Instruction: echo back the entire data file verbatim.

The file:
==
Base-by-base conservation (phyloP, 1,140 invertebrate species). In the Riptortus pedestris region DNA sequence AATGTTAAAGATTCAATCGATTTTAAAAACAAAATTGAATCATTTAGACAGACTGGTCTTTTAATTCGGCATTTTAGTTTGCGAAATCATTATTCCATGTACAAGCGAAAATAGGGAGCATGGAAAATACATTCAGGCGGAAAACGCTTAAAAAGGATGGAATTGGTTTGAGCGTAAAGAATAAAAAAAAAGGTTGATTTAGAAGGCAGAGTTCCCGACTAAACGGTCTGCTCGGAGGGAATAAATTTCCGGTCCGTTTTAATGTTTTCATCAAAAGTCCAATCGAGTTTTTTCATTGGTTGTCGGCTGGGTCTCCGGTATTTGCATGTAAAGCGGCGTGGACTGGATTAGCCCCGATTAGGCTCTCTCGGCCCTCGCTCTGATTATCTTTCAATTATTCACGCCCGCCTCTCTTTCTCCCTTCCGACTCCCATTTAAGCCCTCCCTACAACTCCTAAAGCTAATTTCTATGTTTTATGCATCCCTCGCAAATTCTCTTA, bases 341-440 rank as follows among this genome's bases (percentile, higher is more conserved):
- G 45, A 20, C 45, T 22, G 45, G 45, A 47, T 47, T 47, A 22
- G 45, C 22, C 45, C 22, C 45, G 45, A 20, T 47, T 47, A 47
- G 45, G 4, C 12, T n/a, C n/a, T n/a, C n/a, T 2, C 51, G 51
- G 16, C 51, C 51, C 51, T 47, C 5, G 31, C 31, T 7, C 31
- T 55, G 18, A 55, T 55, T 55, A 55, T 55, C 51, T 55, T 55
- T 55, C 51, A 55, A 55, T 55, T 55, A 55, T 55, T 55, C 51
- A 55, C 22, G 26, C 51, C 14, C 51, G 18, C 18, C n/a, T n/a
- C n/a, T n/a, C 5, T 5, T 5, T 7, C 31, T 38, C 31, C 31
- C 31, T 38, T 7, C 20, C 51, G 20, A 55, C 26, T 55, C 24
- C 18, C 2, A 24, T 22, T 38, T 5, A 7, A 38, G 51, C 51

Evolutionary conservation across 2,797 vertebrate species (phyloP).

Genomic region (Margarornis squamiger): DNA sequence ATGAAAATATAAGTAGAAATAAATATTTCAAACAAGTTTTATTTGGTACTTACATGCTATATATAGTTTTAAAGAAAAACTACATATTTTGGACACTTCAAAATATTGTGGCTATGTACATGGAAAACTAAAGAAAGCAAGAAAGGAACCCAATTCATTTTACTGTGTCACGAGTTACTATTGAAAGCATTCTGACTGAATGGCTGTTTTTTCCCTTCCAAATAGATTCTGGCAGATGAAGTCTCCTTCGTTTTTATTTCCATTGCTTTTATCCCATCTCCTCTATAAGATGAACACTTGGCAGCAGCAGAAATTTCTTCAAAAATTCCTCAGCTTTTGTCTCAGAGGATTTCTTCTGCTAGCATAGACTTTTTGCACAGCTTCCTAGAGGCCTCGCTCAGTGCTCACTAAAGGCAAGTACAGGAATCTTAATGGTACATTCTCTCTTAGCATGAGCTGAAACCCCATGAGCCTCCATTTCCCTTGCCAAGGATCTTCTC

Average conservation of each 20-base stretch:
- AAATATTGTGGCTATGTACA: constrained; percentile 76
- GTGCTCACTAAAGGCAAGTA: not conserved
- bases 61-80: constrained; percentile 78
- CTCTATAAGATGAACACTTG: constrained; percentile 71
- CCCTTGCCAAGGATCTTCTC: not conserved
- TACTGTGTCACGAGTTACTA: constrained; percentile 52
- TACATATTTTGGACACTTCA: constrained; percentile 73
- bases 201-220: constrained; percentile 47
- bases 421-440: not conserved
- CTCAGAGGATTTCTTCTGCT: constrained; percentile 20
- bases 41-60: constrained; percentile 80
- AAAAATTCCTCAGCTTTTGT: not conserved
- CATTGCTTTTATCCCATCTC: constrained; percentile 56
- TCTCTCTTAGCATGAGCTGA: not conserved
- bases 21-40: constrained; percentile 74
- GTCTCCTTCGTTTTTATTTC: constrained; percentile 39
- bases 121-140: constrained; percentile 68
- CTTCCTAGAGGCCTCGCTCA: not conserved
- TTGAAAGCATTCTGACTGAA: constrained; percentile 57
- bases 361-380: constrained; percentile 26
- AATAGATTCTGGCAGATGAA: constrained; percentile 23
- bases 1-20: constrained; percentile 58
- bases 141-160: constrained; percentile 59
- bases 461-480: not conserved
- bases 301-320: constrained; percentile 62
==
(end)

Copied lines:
Base-by-base conservation (phyloP, 1,140 invertebrate species). In the Riptortus pedestris region DNA sequence AATGTTAAAGATTCAATCGATTTTAAAAACAAAATTGAATCATTTAGACAGACTGGTCTTTTAATTCGGCATTTTAGTTTGCGAAATCATTATTCCATGTACAAGCGAAAATAGGGAGCATGGAAAATACATTCAGGCGGAAAACGCTTAAAAAGGATGGAATTGGTTTGAGCGTAAAGAATAAAAAAAAAGGTTGATTTAGAAGGCAGAGTTCCCGACTAAACGGTCTGCTCGGAGGGAATAAATTTCCGGTCCGTTTTAATGTTTTCATCAAAAGTCCAATCGAGTTTTTTCATTGGTTGTCGGCTGGGTCTCCGGTATTTGCATGTAAAGCGGCGTGGACTGGATTAGCCCCGATTAGGCTCTCTCGGCCCTCGCTCTGATTATCTTTCAATTATTCACGCCCGCCTCTCTTTCTCCCTTCCGACTCCCATTTAAGCCCTCCCTACAACTCCTAAAGCTAATTTCTATGTTTTATGCATCCCTCGCAAATTCTCTTA, bases 341-440 rank as follows among this genome's bases (percentile, higher is more conserved):
- G 45, A 20, C 45, T 22, G 45, G 45, A 47, T 47, T 47, A 22
- G 45, C 22, C 45, C 22, C 45, G 45, A 20, T 47, T 47, A 47
- G 45, G 4, C 12, T n/a, C n/a, T n/a, C n/a, T 2, C 51, G 51
- G 16, C 51, C 51, C 51, T 47, C 5, G 31, C 31, T 7, C 31
- T 55, G 18, A 55, T 55, T 55, A 55, T 55, C 51, T 55, T 55
- T 55, C 51, A 55, A 55, T 55, T 55, A 55, T 55, T 55, C 51
- A 55, C 22, G 26, C 51, C 14, C 51, G 18, C 18, C n/a, T n/a
- C n/a, T n/a, C 5, T 5, T 5, T 7, C 31, T 38, C 31, C 31
- C 31, T 38, T 7, C 20, C 51, G 20, A 55, C 26, T 55, C 24
- C 18, C 2, A 24, T 22, T 38, T 5, A 7, A 38, G 51, C 51

Evolutionary conservation across 2,797 vertebrate species (phyloP).

Genomic region (Margarornis squamiger): DNA sequence ATGAAAATATAAGTAGAAATAAATATTTCAAACAAGTTTTATTTGGTACTTACATGCTATATATAGTTTTAAAGAAAAACTACATATTTTGGACACTTCAAAATATTGTGGCTATGTACATGGAAAACTAAAGAAAGCAAGAAAGGAACCCAATTCATTTTACTGTGTCACGAGTTACTATTGAAAGCATTCTGACTGAATGGCTGTTTTTTCCCTTCCAAATAGATTCTGGCAGATGAAGTCTCCTTCGTTTTTATTTCCATTGCTTTTATCCCATCTCCTCTATAAGATGAACACTTGGCAGCAGCAGAAATTTCTTCAAAAATTCCTCAGCTTTTGTCTCAGAGGATTTCTTCTGCTAGCATAGACTTTTTGCACAGCTTCCTAGAGGCCTCGCTCAGTGCTCACTAAAGGCAAGTACAGGAATCTTAATGGTACATTCTCTCTTAGCATGAGCTGAAACCCCATGAGCCTCCATTTCCCTTGCCAAGGATCTTCTC

Average conservation of each 20-base stretch:
- AAATATTGTGGCTATGTACA: constrained; percentile 76
- GTGCTCACTAAAGGCAAGTA: not conserved
- bases 61-80: constrained; percentile 78
- CTCTATAAGATGAACACTTG: constrained; percentile 71
- CCCTTGCCAAGGATCTTCTC: not conserved
- TACTGTGTCACGAGTTACTA: constrained; percentile 52
- TACATATTTTGGACACTTCA: constrained; percentile 73
- bases 201-220: constrained; percentile 47
- bases 421-440: not conserved
- CTCAGAGGATTTCTTCTGCT: constrained; percentile 20
- bases 41-60: constrained; percentile 80
- AAAAATTCCTCAGCTTTTGT: not conserved
- CATTGCTTTTATCCCATCTC: constrained; percentile 56
- TCTCTCTTAGCATGAGCTGA: not conserved
- bases 21-40: constrained; percentile 74
- GTCTCCTTCGTTTTTATTTC: constrained; percentile 39
- bases 121-140: constrained; percentile 68
- CTTCCTAGAGGCCTCGCTCA: not conserved
- TTGAAAGCATTCTGACTGAA: constrained; percentile 57
- bases 361-380: constrained; percentile 26
- AATAGATTCTGGCAGATGAA: constrained; percentile 23
- bases 1-20: constrained; percentile 58
- bases 141-160: constrained; percentile 59
- bases 461-480: not conserved
- bases 301-320: constrained; percentile 62